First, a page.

A Wicklow Woman's War
As Europe hurtled towards war in summer 1914, Elizabeth ‘Lizzie’ Le Blond was holidaying in a fashionable Swiss mountain resort. Born in Dublin in 1860 and brought up at Killincarrick House near Greystones, Lizzie had behind her a distinguished career as an alpinist, photographer and author. But any plans she may have had for a leisured retirement would soon be swept aside by the impetus of international events. On 1 August she left on the first stage of her journey back to England, and in Basle that evening, seated on a veranda overlooking the Rhine, her attention was caught by the distant sound of artillery – the first gunfire, she later believed, of the Great War. Two days later, in Paris, she learned that Britain and Germany were at war.
Back in London, Lizzie immediately sought to enrol in the war effort. Unable to find a post in a British hospital because of her age, and aware of a shortage of nursing staff in France, she made her way to Dieppe, where she was taken on by the first hospital to which she applied. She remained there for nearly two years, carrying out the varied tasks of an orderly, which included bed-making, washing and feeding patients, administering medicine and sterilizing instruments. Unlike some of the ‘very starchy’ English nurses, she was able to establish an easy rapport with the wounded French poilus, sympathising with their dislike of regimentations, listening to their tales of army and home life, writing letters for them, organising concerts, reading to them and supplying them with books and papers.
MOTOR KITCHEN FUND
While still working in Dieppe, Lizzie made use of her contacts in the climbing world to raise funds for a motor kitchen to be sent to the Chasseurs Alpins, an elite mountain infantry unit of the French army, currently fighting on the Vosges section of the Western Front. Many of the men had previously served as mountain guides, and the appeal attracted generous support from British and Irish climbers, while Lizzie herself raised a further £32 by the sale of tickets for her lecture, ‘Mountaineering from a woman’s point of view’. The motor kitchen, especially adapted for the rough terrain in which it would operate and capable of being converted, when required, to an ambulance, was displayed for a few days in London before being handed over to the British Ambulance Committee for service at the Front.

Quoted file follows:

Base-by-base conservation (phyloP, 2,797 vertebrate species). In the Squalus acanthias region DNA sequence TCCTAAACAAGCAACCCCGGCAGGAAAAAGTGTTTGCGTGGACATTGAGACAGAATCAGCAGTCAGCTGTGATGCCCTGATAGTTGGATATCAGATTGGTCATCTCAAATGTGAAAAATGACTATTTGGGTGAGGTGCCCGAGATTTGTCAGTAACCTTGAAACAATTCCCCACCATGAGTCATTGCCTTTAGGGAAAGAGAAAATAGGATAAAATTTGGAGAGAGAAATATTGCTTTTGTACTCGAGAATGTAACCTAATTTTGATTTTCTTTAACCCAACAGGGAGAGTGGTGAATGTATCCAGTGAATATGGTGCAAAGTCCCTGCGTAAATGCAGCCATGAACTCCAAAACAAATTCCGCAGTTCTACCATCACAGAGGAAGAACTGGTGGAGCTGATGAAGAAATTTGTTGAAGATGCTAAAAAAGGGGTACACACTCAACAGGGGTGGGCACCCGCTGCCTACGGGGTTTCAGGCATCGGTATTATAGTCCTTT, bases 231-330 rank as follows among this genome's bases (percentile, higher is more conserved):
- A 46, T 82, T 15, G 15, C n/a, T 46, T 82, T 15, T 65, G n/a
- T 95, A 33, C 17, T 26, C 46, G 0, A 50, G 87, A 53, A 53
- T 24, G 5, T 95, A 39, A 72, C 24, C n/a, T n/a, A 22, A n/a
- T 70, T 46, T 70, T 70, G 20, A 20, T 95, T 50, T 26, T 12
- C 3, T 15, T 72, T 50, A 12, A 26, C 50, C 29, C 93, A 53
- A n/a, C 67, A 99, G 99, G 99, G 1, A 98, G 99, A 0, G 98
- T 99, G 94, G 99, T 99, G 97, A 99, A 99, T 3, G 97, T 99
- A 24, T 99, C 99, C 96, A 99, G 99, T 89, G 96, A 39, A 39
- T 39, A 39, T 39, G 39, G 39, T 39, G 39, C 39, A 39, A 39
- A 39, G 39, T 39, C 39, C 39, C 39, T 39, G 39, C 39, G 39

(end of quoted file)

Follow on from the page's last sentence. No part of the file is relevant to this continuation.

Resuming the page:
BRITISH AMBULANCE COMMITTEE
In late 1916 Lizzie returned to London to take charge of the BAC’s Appeal Department, responsible for raising £1,200 weekly to fund the provision of an ambulance service to the French military. This was achieved by donations from a range of sources and by a succession of ‘stunts’, which included a travelling display of a shell-damaged ambulance, and a week-long flower fair, held in Trafalgar, which raised more than £14,000. Lizzie herself gave a number of illustrated lectures on the committee’s work. In appealing for funds, she described the ‘coolness and courage’ of the volunteer crews, and the achievement of the service to date: in one eight-day period, she reported, a single convoy of twenty-five ambulances had transported 11,000 wounded, and a total of 400,000 men had been moved by BAC vehicles, ‘which went to the very edge of the battlefield’.
Following the Armistice in November 1918, Lizzie was engaged by the War Office to lecture to troops awaiting demobilization. The tour took her to various depots throughout the UK and in France during the winter of 1918-19. Conditions were difficult, with continuing food and fuel shortages, her talks were held in unheated huts, and the equipment available was often unsatisfactory – one projector filling the hall with smoke and fumes before breaking down completely, while another burst into flames in the course of her talk. Attendance was compulsory, and Lizzie worried that her audience might be restive. But she won the young men’s goodwill by permitting them to smoke during her talk, and promising to hasten to her conclusion if they indicated, by shuffling their feet loudly, that they were bored!